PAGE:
Frases de Francis Crick
Fecha de nacimiento: 8. Junio 1916
Fecha de muerte: 28. Julio 2004
Francis Harry Compton Crick, OM, FRS fue un físico, biólogo molecular y neurocientífico británico, conocido sobre todo por ser uno de los dos descubridores de la estructura molecular del ADN en 1953, junto con James D. Watson.
Recibió, junto a James D. Watson y Maurice Wilkins el Premio Nobel de Medicina en 1962 "por sus descubrimientos concernientes a la estructura molecular de los ácidos nucleicos y su importancia para la transferencia de información en la materia viva".
Asimismo, recibió también las medallas Royal y Copley de la Royal Society de Londres , y también la Orden del Mérito .
Frases Francis Crick
„What is found in biology is mechanisms, mechanisms built with chemical components and that are often modified by other, later, mechanisms added to the earlier ones. While Occam's razor is a useful tool in the physical sciences, it can be a very dangerous implement in biology. It is thus very rash to use simplicity and elegance as a guide in biological research. While DNA could be claimed to be both simple and elegant, it must be remembered that DNA almost certainly originated fairly close to the origin of life when things were necessarily simple or they would not have got going.
Biologists must constantly keep in mind that what they see was not designed, but rather evolved. It might be thought, therefore, that evolutionary arguments would play a large part in guiding biological research, but this is far from the case. It is difficult enough to study what is happening now. To figure out exactly what happened in evolution is even more difficult. Thus evolutionary achievements can be used as hints to suggest possible lines of research, but it is highly dangerous to trust them too much. It is all too easy to make mistaken inferences unless the process involved is already very well understood. “
— Francis Crick
„Philosophers have been especially concerned with the problem of consciousness—for example, how to explain the redness of red or the painfulness of pain. This is a very thorny issue. The problem springs from the fact that the redness of red that I perceive so vividly cannot be precisely communicated to another human being, at least in the ordinary course of events. If you cannot describe the properties of a thing unambiguously, you are likely to have some difficulty trying to explain these properties in reductionist terms.“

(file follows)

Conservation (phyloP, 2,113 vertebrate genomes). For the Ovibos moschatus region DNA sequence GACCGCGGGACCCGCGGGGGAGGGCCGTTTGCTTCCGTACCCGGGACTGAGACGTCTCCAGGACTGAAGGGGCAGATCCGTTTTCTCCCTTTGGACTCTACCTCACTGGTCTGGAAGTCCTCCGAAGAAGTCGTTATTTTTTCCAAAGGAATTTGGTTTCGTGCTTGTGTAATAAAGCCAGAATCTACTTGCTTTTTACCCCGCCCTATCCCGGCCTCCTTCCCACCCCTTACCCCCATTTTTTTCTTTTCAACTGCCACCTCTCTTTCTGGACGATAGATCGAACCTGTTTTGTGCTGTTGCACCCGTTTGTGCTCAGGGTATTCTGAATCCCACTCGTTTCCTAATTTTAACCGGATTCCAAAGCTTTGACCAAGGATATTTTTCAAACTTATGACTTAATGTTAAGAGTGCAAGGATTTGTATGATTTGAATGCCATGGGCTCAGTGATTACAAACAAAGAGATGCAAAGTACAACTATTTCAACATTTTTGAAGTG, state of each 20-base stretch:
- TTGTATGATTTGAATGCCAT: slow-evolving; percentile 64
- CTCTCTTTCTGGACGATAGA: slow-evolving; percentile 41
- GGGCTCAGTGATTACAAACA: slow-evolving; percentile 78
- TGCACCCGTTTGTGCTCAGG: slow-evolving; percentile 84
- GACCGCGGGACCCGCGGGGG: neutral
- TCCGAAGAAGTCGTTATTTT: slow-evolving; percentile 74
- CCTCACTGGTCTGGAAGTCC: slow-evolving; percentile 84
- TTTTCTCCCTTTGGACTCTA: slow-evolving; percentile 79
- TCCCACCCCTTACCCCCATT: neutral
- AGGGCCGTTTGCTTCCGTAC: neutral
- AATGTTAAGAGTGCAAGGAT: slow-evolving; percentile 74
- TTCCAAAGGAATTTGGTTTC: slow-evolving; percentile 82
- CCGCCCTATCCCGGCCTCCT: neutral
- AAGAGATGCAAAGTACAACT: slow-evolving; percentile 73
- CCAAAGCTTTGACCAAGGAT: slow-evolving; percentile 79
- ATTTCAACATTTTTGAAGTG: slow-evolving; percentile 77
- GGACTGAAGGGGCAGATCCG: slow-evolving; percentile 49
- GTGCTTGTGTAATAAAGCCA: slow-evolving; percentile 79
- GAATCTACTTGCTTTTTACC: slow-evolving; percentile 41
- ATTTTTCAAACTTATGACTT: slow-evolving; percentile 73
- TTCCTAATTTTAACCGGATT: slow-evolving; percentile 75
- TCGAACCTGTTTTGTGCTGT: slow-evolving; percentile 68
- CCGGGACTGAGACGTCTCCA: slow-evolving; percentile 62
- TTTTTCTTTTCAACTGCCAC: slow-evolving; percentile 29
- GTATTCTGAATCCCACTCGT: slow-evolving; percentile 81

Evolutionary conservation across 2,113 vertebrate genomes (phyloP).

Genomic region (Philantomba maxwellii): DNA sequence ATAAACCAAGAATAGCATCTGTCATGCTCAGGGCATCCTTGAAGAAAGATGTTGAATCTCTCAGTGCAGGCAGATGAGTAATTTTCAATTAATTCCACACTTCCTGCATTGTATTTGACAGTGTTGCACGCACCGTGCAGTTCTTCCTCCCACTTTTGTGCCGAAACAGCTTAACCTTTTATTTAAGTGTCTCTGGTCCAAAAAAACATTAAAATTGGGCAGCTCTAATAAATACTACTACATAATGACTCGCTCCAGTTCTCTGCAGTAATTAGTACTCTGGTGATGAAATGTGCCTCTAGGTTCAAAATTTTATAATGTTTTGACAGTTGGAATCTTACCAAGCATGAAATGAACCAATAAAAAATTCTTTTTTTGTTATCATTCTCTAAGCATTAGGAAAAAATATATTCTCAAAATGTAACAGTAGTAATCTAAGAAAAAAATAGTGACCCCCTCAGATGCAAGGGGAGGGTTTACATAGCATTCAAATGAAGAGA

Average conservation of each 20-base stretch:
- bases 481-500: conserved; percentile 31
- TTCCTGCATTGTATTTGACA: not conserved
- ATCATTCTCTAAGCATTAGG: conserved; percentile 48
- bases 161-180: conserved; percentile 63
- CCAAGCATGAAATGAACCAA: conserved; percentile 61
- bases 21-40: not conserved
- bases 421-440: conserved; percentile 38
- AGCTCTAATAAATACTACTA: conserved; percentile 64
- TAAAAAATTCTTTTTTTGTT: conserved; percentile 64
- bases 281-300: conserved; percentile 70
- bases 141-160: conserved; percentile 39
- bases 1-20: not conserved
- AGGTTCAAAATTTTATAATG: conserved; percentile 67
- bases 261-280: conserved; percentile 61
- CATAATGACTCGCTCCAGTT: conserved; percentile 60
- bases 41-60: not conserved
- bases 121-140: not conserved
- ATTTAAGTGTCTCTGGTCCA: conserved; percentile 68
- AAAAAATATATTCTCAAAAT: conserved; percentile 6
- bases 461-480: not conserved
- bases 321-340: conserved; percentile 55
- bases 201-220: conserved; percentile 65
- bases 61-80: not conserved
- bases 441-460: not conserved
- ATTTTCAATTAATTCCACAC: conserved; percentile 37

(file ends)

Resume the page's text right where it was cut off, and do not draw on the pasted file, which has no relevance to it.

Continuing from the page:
„Our brains have evolved mainly to deal with our body and its interactions with the world it senses to be around us. Is this world real? This is a venerable philosophical issue and I do not wish to be embroiled in the finely honed squabbles to which it has led. I merely state my own working hypothesis: that there is indeed an outside world, and that it is largely independent of our observing it. We can never fully know this outside world, but we can obtain approximate information about some aspects of its properties by using our senses and our brain. “
— Francis Crick
„The job of theorists, especially in biology, is to suggest new experiments. A good theory makes not only predictions, but surprising predictions that then turn out to be true. (If its predictions appear obvious to experimentalists, why would they need a theory?) “
— Francis Crick
„I wasn't aware of Chargaff's rules when he said them, but the effect on me was quite electric because I realized immediately that if you had this sort of scheme that John Griffith was proposing, of adenine being paired with thymine, and guanine being paired with cytosine, then you should get Chargaff's rules. I was very excited, but I didn't actually tell Chargaff because it was something I was doing with John Griffith.... This was very exciting, and we thought "ah ha!" and we realized - I mean what anyone who is familiar with the history of science ought to realize - that when you have one-to-one ratios, it means things go to together. And how on Earth no one pointed out this simple fact in those years, I don't know.“
„If for example I had some idea, which as it turned out would be quite wrong, was going off of the tangent, Watson would tell me in no uncertain terms this was nonsense, and vice-versa. If he would have some idea I didn't like, and I would say so, this would shake his thinking about, and draw him back again. And in fact it is one of the requirements for collaborations of this sort, is you must be perfectly candid, one might almost say rude, to the person you're working with. It's useless working with somebody who is either much too junior than yourself or much too senior because then politeness creeps in. And this is the end of all real collaboration in science (giggles).“
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